Other parts of this series:
In my previous posts on this subject, we’ve talked about the disruption affecting the Financial Services sector, and what firms can do to survive—even thrive—amidst the change. One key area is an organisation’s back office functions and the need to become more sustainable and future proof.
The solution we’ve talked about is establishing a Target Operating Model (TOM) that can help a financial business not just keep afloat, but seize a powerful advantage. My previous post talked about how the Chief Financial Officer (CFO) plays a leadership role in driving an organisation toward establishing a TOM.
But often the CFO can’t accomplish this seismic task alone. In this post, we’ll consider the roles a Chief Risk Officer (CRO) and Chief Data Officer (CDO) can play to support the journey toward a TOM.
Time for CROs to step forward
We’ve seen that the CFO needs to shift from being a technical specialist to being a leader.
The CRO should address an even greater shift. No longer is risk management simply a safeguarding function. It now has a more proactive role to play, as new risks, particularly those associated with digital disruption, emerge. The risk function will be crucial, not only to defend against threats and manage resilience, reputation, regulation, compliance and cybersecurity, but also to support growth and the business in a digital future. Nowhere is the demand for a robust, strategic approach to risk management more apparent than in the digital transformation of the banking sector. Entirely new business models are emerging, demanding digital risk management from a proactive, and not reactive position.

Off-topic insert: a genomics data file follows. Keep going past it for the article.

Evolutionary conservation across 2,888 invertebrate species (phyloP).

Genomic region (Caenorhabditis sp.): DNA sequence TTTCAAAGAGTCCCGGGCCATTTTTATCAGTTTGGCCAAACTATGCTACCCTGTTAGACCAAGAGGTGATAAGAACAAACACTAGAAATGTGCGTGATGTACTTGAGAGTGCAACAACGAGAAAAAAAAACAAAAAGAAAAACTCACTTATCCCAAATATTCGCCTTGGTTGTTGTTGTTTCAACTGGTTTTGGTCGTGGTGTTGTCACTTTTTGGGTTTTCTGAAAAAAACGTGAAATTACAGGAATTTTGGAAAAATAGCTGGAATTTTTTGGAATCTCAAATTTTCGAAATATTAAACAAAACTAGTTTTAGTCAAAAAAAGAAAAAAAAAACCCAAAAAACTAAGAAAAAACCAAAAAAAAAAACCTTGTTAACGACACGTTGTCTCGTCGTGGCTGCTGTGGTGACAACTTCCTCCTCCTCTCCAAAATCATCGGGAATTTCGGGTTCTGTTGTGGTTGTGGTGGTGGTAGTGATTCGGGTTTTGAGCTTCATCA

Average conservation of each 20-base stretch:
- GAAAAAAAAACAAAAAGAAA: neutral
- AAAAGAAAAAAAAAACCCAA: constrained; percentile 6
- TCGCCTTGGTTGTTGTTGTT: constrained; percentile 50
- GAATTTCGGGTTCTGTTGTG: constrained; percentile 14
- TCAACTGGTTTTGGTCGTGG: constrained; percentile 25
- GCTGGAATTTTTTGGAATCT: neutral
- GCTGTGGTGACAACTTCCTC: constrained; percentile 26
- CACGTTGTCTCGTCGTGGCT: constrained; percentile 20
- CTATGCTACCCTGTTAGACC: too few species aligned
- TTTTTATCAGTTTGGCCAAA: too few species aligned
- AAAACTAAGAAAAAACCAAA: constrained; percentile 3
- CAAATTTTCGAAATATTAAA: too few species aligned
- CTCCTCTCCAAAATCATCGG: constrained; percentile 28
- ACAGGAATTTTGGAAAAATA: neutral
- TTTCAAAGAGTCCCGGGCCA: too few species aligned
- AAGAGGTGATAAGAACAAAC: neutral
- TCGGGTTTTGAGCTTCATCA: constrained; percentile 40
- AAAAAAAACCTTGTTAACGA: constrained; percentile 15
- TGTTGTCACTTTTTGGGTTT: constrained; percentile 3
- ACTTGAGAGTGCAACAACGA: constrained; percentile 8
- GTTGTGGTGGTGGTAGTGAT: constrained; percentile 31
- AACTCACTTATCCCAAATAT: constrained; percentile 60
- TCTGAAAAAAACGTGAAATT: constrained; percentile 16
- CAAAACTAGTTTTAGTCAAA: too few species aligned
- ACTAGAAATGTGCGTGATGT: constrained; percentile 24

Defensively, recruiting talent to ward off cyber threats and competition from disruptive outsiders is vital. From a proactive perspective, increased progress increasingly hinges on a highly focused, customer-centric approach, for which the leveraging of new digital technologies and risk management strategies could be central. As it turns out, the biggest risk facing the CRO and organisation may be doing nothing.
CDO: Define analytics and insight strategy
The exponential growth and pervasiveness of data across organisations should have convinced the C-suite that, to leverage data, it first has to be controlled. Once “tamed,” strategic sources of data can provide an organisation with not only customer insight, but also inputs for risk management, regulation, compliance and performance. To harness this and provide a clear vision, to build an ability to respond to innovation and digitalisation, and to support the organisation in leveraging data as an asset, the CDO has emerged as a critical role in any TOM. The CDO role is strongly emerging as a key facilitator for the CFO and CRO to deliver their vision and strategy.
Working together and wearing the right hats, the CFO, CRO and CDO have what it takes to move an organisation toward its new TOM.